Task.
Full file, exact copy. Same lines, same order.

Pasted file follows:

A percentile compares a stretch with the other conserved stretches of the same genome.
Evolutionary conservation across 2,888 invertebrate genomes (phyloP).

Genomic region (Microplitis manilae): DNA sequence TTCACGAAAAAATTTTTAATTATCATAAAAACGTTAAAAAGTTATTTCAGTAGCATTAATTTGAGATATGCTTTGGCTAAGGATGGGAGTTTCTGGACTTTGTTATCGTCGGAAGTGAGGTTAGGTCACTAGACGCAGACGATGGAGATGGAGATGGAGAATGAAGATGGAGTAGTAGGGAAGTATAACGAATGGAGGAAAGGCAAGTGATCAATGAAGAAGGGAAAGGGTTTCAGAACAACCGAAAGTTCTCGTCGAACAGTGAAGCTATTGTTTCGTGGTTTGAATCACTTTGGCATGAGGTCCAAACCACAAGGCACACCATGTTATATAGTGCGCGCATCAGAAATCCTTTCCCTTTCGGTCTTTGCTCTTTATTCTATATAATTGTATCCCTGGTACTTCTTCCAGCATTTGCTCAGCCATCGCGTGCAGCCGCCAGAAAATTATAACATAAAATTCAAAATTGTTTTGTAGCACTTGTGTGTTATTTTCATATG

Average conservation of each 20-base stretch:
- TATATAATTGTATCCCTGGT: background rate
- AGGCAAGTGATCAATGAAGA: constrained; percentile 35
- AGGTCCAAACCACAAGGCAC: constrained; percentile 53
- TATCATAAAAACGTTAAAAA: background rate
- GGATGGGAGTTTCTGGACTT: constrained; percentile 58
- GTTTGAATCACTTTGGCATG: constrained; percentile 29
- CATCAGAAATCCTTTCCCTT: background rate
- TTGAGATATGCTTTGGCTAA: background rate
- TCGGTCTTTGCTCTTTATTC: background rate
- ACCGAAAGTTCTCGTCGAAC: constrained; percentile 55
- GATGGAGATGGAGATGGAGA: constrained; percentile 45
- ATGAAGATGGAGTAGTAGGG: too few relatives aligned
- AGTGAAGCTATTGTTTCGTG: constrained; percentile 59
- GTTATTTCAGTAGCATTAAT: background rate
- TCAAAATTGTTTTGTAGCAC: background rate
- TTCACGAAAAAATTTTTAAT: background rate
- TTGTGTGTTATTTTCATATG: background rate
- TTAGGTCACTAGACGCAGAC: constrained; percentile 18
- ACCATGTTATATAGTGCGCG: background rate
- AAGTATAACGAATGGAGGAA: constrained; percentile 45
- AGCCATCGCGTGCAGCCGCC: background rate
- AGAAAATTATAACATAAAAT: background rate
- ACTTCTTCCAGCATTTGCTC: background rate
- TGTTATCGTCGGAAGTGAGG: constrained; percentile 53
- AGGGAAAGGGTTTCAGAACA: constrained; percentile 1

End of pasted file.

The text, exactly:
A percentile compares a stretch with the other conserved stretches of the same genome.
Evolutionary conservation across 2,888 invertebrate genomes (phyloP).

Genomic region (Microplitis manilae): DNA sequence TTCACGAAAAAATTTTTAATTATCATAAAAACGTTAAAAAGTTATTTCAGTAGCATTAATTTGAGATATGCTTTGGCTAAGGATGGGAGTTTCTGGACTTTGTTATCGTCGGAAGTGAGGTTAGGTCACTAGACGCAGACGATGGAGATGGAGATGGAGAATGAAGATGGAGTAGTAGGGAAGTATAACGAATGGAGGAAAGGCAAGTGATCAATGAAGAAGGGAAAGGGTTTCAGAACAACCGAAAGTTCTCGTCGAACAGTGAAGCTATTGTTTCGTGGTTTGAATCACTTTGGCATGAGGTCCAAACCACAAGGCACACCATGTTATATAGTGCGCGCATCAGAAATCCTTTCCCTTTCGGTCTTTGCTCTTTATTCTATATAATTGTATCCCTGGTACTTCTTCCAGCATTTGCTCAGCCATCGCGTGCAGCCGCCAGAAAATTATAACATAAAATTCAAAATTGTTTTGTAGCACTTGTGTGTTATTTTCATATG

Average conservation of each 20-base stretch:
- TATATAATTGTATCCCTGGT: background rate
- AGGCAAGTGATCAATGAAGA: constrained; percentile 35
- AGGTCCAAACCACAAGGCAC: constrained; percentile 53
- TATCATAAAAACGTTAAAAA: background rate
- GGATGGGAGTTTCTGGACTT: constrained; percentile 58
- GTTTGAATCACTTTGGCATG: constrained; percentile 29
- CATCAGAAATCCTTTCCCTT: background rate
- TTGAGATATGCTTTGGCTAA: background rate
- TCGGTCTTTGCTCTTTATTC: background rate
- ACCGAAAGTTCTCGTCGAAC: constrained; percentile 55
- GATGGAGATGGAGATGGAGA: constrained; percentile 45
- ATGAAGATGGAGTAGTAGGG: too few relatives aligned
- AGTGAAGCTATTGTTTCGTG: constrained; percentile 59
- GTTATTTCAGTAGCATTAAT: background rate
- TCAAAATTGTTTTGTAGCAC: background rate
- TTCACGAAAAAATTTTTAAT: background rate
- TTGTGTGTTATTTTCATATG: background rate
- TTAGGTCACTAGACGCAGAC: constrained; percentile 18
- ACCATGTTATATAGTGCGCG: background rate
- AAGTATAACGAATGGAGGAA: constrained; percentile 45
- AGCCATCGCGTGCAGCCGCC: background rate
- AGAAAATTATAACATAAAAT: background rate
- ACTTCTTCCAGCATTTGCTC: background rate
- TGTTATCGTCGGAAGTGAGG: constrained; percentile 53
- AGGGAAAGGGTTTCAGAACA: constrained; percentile 1